Back on the road, the last big trip before Martin heads home to good ol’ Svea. To the last minute, we were undecided where we should go. On the one hand, we have not seen Montana yet, and we have gotten to know a bunch of great people up there, so it would definitely be cool to head up north. In addition, the snow report was more promising for the north than for the south. On the other hand, Daniel Sundqvist had described Telluride in a very tempting way. In his own words: “real mountains” and “blower top to bottom” (to be honest, he said; “There is always powder in Telluride” in Swedish. “Blower top to bottom” was for the north face of Mount Superior in Wasatch I think, but it sounds so much better so I just had to write it). In addition, Telluride isn’t far from Silverton, and in Silverton you find the three guys that manufacture Venture, Martin’s splitboard. Since we were kind of tired after our Sunday tour, and since the weather report showed relatively lousy driving conditions for Monday, we decided to spend my birthday (yes, I had one, and I am now officially closer to 40 than to 30, jikes!!) working in Centennial, and to leave on Tuesday. We didn’t manage to decide where to go all day, so in the end we decided that we would decide on Tuesday morning, where our decision hinged on whether we had gotten a reply from one of the great people up north or not. Said and done, on Tuesday morning, we stuffed all our gear into Larry (including our trash for one week since we don’t have anywhere to store it) and sneaked some WiFi from The Friendly Store in Centennial. No answer from Montana implied the decision to go South. We couldn’t tell if the cabins in the Red Mountain RV park were available from the web site, and there was only an answering machine responding to our call, but we thought “what the heck, how occupied can it be?”, and decided to head for Silverton. If we could not find anywhere to stay, we could always drive to Telluride. We knew that Silverton was small, and that the skiing was mainly off pist. What we didn’t know was that Silverton was the prototype for the TV game “Fall out”, and that the road leading to the village was designed to prevent any visitor with a decent risk aversion.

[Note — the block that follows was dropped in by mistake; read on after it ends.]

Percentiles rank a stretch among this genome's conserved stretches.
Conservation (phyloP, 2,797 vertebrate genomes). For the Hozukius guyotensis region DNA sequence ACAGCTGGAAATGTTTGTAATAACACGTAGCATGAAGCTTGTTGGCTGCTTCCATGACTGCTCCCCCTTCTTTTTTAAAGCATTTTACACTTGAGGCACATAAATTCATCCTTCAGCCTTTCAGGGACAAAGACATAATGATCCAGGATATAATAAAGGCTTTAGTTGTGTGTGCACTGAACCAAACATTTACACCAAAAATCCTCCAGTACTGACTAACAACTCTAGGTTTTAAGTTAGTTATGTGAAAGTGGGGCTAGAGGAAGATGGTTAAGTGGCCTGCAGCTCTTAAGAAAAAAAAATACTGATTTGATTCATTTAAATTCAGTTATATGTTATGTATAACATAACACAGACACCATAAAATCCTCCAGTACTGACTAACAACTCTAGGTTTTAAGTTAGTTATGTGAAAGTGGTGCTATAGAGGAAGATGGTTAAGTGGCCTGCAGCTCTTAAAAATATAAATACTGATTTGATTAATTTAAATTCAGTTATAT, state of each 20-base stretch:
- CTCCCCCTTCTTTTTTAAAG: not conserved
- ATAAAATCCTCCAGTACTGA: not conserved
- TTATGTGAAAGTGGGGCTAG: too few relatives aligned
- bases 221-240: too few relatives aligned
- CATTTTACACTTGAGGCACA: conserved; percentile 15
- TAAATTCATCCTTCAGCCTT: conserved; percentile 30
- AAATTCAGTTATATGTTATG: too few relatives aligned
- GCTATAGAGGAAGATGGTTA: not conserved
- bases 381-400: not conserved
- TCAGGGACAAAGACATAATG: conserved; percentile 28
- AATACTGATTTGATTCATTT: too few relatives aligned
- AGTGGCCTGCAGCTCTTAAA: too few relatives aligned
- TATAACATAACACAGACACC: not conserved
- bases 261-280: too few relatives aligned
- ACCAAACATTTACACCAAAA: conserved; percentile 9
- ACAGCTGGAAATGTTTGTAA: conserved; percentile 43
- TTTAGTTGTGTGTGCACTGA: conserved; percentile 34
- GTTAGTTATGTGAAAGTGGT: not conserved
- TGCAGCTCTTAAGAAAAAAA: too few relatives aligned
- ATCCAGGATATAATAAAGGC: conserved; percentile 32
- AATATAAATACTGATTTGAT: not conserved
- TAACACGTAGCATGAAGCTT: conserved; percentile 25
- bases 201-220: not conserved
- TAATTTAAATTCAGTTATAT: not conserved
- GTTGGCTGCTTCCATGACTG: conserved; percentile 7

Anyway before we get to Silverton and the desertness of that town, I have to say something about the road trip from Laramie to the hell way called million dollar highway that leads to Silverton. We started by heading the wrong way, thinking that we could take a short cut via road 11 and skip the detour via Laramie. We probably could have, but we missed the take off and found ourselves on a gravel road covered with snow and snowmobile tracks, until the “closed road sign”. So we turned back, and missed the fact that another road could have taken us straight out to the 230 that we wanted to hit…
So back into Laramie and then south on Rd 230 + Rd 125 to Walden.
From there we went down Rd 14 East, Rd 40 south and Rd 9 south to Silverthorn, where we (of course) had burgers for lunch. Silverthorne seems to be somewhat of a forgotten pearl. The town looks really cozy and Red Peak and Buffalo Mountain are definitely something that we want to come back to skin up sometime.
After Silverthorne, we headed out on the interstate. I wasn’t too excited after our experiences on I80. However, I70 turned out to be a completely different story. I could hardly keep my eyes on the road as we went along the Colorado River, the rock formations and the different colors of the stones are, well, I cant really accept that they are for real. It is just too surrealistic. AND there were almost no trucks (only one Uhaul that I kept overtaking and that kept over taking me)! Of course, it was completely impossible to catch any of the extravaganza on a photo, you just have to take my word for it. We definitely have to return armed with mountainbikes.